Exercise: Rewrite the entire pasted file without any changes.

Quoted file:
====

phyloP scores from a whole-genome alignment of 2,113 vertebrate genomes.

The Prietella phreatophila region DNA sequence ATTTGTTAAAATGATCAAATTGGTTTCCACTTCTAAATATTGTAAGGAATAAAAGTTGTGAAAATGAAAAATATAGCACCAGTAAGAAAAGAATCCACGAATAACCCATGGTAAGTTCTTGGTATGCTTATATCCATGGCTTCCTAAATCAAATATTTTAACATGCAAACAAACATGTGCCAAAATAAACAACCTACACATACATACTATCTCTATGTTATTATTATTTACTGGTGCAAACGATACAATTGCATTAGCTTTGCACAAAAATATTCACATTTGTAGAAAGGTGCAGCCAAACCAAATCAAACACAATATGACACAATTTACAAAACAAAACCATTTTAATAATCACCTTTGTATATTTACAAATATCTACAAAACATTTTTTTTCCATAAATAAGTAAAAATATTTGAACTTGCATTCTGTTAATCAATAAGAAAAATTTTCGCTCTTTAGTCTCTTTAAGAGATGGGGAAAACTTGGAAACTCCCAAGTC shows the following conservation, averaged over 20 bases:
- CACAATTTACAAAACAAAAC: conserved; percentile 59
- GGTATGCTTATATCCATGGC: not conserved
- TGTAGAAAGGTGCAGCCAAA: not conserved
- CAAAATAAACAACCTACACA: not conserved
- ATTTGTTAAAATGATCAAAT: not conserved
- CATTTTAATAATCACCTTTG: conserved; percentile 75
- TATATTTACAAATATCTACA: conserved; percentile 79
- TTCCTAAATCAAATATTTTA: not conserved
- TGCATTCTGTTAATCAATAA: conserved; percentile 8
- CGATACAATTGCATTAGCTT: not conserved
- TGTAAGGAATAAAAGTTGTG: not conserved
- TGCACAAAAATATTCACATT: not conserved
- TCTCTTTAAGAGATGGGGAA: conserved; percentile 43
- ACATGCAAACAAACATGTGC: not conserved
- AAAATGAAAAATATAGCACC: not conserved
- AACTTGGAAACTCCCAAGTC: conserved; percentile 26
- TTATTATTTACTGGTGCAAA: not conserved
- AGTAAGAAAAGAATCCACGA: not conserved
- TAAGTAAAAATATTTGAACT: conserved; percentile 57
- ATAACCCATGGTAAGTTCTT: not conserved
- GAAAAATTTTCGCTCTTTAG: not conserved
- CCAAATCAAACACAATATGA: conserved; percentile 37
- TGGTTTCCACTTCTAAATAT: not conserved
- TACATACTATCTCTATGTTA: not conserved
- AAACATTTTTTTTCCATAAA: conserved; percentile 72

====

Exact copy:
phyloP scores from a whole-genome alignment of 2,113 vertebrate genomes.

The Prietella phreatophila region DNA sequence ATTTGTTAAAATGATCAAATTGGTTTCCACTTCTAAATATTGTAAGGAATAAAAGTTGTGAAAATGAAAAATATAGCACCAGTAAGAAAAGAATCCACGAATAACCCATGGTAAGTTCTTGGTATGCTTATATCCATGGCTTCCTAAATCAAATATTTTAACATGCAAACAAACATGTGCCAAAATAAACAACCTACACATACATACTATCTCTATGTTATTATTATTTACTGGTGCAAACGATACAATTGCATTAGCTTTGCACAAAAATATTCACATTTGTAGAAAGGTGCAGCCAAACCAAATCAAACACAATATGACACAATTTACAAAACAAAACCATTTTAATAATCACCTTTGTATATTTACAAATATCTACAAAACATTTTTTTTCCATAAATAAGTAAAAATATTTGAACTTGCATTCTGTTAATCAATAAGAAAAATTTTCGCTCTTTAGTCTCTTTAAGAGATGGGGAAAACTTGGAAACTCCCAAGTC shows the following conservation, averaged over 20 bases:
- CACAATTTACAAAACAAAAC: conserved; percentile 59
- GGTATGCTTATATCCATGGC: not conserved
- TGTAGAAAGGTGCAGCCAAA: not conserved
- CAAAATAAACAACCTACACA: not conserved
- ATTTGTTAAAATGATCAAAT: not conserved
- CATTTTAATAATCACCTTTG: conserved; percentile 75
- TATATTTACAAATATCTACA: conserved; percentile 79
- TTCCTAAATCAAATATTTTA: not conserved
- TGCATTCTGTTAATCAATAA: conserved; percentile 8
- CGATACAATTGCATTAGCTT: not conserved
- TGTAAGGAATAAAAGTTGTG: not conserved
- TGCACAAAAATATTCACATT: not conserved
- TCTCTTTAAGAGATGGGGAA: conserved; percentile 43
- ACATGCAAACAAACATGTGC: not conserved
- AAAATGAAAAATATAGCACC: not conserved
- AACTTGGAAACTCCCAAGTC: conserved; percentile 26
- TTATTATTTACTGGTGCAAA: not conserved
- AGTAAGAAAAGAATCCACGA: not conserved
- TAAGTAAAAATATTTGAACT: conserved; percentile 57
- ATAACCCATGGTAAGTTCTT: not conserved
- GAAAAATTTTCGCTCTTTAG: not conserved
- CCAAATCAAACACAATATGA: conserved; percentile 37
- TGGTTTCCACTTCTAAATAT: not conserved
- TACATACTATCTCTATGTTA: not conserved
- AAACATTTTTTTTCCATAAA: conserved; percentile 72